Campus View has been growing alongside Grand Valley State University for the last 50 years with a large inventory of apartments and town homes, and thousands of happy tenants. But as Grand Valley grows so do options for leasing and Campus View wanted to make their initial experience with potential new tenants reflect who they were more completely.
r.o.i. Design was engaged to redesign the “customer experience” in their lobby and entry. Campus View has made continual investment in amenities but those investments aren’t always visible to customers on their first visit, so the lobby had to become a welcome center and a “billboard”.
Removing the wall and counter that separated leasing staff from the inquiring customers was crucial. Opening up the space meant finding a way to lock down the office after hours, so r.o.i. Design created large sliding doors, that when closed, created a warm backdrop for the lobby.
The use of maple plywood to create office dividers, sliding doors, sales desk and the decorative panels in the hallway eliminated the coldness of the painted concrete block without having to drywall the entire space. The smaller block wall in the lobby was custom painted giving the block an intentional “artsy” look.
Campus View was so happy with the outcome that they sent us a personal thank-you that read, “We’re overjoyed with our updated facility and impressed with every aspect of working with your team. Thanks and we’d be thrilled to be a reference anytime. Cheers!”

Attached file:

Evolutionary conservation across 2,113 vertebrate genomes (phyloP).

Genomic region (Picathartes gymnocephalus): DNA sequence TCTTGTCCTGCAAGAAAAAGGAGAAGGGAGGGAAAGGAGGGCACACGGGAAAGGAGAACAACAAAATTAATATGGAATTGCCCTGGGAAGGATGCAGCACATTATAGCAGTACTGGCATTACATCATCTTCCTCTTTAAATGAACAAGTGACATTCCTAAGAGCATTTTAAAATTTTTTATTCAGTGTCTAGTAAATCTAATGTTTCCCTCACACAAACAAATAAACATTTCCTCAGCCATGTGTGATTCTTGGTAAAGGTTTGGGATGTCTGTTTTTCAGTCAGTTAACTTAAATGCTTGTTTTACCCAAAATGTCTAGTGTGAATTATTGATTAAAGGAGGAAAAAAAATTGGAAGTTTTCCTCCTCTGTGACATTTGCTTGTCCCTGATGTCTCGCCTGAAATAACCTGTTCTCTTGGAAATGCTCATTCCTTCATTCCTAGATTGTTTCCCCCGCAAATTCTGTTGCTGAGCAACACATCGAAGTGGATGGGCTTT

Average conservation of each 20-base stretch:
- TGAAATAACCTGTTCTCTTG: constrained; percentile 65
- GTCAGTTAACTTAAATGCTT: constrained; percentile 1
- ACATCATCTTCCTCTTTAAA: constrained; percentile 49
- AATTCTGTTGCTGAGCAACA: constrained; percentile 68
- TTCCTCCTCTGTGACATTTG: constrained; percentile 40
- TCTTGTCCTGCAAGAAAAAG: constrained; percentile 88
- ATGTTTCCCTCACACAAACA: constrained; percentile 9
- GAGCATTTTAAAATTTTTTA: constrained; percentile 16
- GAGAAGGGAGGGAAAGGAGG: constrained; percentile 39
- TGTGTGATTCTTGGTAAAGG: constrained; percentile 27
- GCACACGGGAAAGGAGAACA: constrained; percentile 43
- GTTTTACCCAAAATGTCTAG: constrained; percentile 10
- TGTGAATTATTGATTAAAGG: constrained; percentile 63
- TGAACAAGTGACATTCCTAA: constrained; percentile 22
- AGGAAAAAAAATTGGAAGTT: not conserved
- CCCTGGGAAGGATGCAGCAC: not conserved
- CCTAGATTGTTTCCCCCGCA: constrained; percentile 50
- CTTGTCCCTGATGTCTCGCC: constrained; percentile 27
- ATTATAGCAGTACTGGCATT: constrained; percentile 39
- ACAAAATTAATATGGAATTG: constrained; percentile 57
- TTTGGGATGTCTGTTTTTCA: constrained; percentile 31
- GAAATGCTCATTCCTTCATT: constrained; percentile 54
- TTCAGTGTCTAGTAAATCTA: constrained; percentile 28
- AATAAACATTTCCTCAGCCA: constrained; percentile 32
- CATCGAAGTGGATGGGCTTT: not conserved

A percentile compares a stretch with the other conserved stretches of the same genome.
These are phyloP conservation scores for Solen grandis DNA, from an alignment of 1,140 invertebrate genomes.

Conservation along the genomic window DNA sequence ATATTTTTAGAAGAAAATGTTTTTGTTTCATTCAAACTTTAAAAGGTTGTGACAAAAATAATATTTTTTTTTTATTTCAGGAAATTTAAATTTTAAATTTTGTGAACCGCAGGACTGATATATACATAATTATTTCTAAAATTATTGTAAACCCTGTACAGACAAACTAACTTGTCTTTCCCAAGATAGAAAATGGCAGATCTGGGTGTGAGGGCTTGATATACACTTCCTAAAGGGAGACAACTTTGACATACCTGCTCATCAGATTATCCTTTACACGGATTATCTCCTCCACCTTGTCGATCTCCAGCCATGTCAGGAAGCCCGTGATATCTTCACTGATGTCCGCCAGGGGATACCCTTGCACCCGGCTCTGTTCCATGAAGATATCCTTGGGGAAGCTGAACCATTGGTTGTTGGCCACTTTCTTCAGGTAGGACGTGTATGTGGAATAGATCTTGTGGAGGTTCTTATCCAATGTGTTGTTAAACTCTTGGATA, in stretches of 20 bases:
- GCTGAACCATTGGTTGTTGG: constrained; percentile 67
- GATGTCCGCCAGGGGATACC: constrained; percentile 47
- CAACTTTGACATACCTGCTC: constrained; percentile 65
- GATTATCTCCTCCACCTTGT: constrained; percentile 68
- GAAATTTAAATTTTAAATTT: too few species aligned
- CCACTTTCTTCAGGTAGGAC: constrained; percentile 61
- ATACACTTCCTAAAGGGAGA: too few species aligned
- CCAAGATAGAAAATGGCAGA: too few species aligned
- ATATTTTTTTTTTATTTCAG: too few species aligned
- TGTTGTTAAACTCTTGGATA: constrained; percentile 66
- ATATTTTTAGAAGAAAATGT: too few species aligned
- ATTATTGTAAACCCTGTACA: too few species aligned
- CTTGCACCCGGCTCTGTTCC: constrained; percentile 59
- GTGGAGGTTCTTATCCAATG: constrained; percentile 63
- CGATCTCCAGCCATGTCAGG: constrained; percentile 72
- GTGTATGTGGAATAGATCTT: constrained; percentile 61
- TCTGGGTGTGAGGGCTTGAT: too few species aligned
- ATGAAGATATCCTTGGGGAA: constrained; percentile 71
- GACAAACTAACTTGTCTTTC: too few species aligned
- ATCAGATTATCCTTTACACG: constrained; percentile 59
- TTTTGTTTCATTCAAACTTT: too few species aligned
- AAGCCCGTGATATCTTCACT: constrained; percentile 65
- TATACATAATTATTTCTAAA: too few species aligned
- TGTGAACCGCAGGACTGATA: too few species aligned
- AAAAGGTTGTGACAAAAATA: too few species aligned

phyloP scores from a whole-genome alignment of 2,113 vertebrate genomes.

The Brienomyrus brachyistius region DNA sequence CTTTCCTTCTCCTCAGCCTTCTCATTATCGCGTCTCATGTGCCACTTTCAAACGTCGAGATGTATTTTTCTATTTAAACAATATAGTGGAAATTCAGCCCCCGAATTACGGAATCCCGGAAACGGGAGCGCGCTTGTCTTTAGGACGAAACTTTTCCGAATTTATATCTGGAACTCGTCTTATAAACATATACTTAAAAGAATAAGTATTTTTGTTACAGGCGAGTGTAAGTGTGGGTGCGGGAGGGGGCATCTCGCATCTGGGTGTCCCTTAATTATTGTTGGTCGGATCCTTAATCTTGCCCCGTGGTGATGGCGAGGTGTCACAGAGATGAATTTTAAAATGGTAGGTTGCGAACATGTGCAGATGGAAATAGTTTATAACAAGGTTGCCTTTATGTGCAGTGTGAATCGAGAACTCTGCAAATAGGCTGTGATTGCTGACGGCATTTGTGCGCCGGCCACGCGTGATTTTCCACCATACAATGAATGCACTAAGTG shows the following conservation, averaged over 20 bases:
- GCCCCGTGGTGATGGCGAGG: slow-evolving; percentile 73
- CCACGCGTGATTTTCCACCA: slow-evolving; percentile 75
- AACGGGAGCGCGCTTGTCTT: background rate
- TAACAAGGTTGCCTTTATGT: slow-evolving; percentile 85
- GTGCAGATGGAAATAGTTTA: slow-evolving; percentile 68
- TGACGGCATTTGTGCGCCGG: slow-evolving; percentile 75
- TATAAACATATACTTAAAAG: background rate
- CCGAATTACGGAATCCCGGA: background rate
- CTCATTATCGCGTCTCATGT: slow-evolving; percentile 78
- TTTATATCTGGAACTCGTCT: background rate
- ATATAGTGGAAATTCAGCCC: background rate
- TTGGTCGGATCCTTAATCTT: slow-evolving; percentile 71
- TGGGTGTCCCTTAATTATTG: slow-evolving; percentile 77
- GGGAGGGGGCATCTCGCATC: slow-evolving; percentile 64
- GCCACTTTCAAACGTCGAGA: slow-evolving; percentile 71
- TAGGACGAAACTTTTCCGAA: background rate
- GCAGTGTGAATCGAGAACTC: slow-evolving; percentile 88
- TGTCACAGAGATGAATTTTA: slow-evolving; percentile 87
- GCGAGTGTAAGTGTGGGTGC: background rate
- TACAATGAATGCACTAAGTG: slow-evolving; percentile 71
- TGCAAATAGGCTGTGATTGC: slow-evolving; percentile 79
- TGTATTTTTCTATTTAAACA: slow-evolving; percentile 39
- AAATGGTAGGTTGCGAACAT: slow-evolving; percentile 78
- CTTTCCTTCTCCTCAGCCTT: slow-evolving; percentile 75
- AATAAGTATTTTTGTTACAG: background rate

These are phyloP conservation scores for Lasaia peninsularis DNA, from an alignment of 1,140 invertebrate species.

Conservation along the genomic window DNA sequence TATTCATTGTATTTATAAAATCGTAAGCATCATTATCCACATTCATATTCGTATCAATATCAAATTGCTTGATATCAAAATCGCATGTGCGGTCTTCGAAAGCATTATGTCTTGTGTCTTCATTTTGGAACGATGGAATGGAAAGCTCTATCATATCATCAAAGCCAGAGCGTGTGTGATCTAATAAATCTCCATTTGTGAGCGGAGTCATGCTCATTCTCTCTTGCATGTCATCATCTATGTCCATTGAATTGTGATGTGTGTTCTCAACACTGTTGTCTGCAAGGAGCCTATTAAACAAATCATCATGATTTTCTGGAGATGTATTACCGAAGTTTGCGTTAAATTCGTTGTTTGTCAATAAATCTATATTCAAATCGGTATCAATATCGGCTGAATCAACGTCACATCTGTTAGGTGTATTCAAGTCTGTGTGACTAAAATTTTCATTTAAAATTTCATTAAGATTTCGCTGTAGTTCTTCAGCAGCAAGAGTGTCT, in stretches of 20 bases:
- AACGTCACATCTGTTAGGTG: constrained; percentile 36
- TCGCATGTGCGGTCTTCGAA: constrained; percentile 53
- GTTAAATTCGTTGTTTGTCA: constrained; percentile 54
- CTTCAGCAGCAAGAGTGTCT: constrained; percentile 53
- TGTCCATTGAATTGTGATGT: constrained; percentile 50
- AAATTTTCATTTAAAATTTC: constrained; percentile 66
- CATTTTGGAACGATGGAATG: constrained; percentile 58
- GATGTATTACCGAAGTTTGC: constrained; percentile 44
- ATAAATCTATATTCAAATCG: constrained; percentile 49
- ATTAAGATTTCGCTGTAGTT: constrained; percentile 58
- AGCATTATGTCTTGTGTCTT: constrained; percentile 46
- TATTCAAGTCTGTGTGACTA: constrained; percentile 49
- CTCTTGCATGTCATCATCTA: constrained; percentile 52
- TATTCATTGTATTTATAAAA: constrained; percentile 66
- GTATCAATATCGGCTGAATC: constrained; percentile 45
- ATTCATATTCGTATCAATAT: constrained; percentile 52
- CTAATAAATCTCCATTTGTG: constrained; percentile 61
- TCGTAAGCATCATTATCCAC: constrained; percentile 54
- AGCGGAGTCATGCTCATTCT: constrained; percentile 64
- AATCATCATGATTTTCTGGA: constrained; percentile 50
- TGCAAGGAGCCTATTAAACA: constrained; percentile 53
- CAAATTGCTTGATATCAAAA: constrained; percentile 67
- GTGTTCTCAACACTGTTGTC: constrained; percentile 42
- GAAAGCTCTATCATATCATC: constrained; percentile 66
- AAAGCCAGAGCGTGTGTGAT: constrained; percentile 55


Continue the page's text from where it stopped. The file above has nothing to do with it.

For more about Campus View Apartments and Townhouses, click here.
The Grand Valley University Foundation (GVUF) is the umbrella organization and recognition society for all who give to the University through annual giving, capital campaigns, special giving or planned giving. And while the steady growth of the University is apparent, the Shaping Our Future Campaign was a landmark.
At the annual Enrichment Dinner in 2011, the foundation announced that not only did it meet the stretch goal of $75 million for the Shaping Our Future campaign, it exceeded it. Thanks to more than 17,000 donors, the foundation raised $96.4 million.*
The challenge of creating a “donor wall” with 17,000 names to acknowledge all the givers developed into an opportunity. The goal was to acknowledge the donors but also inspire students and alumni in the story of philanthropy of Grand Valley State University.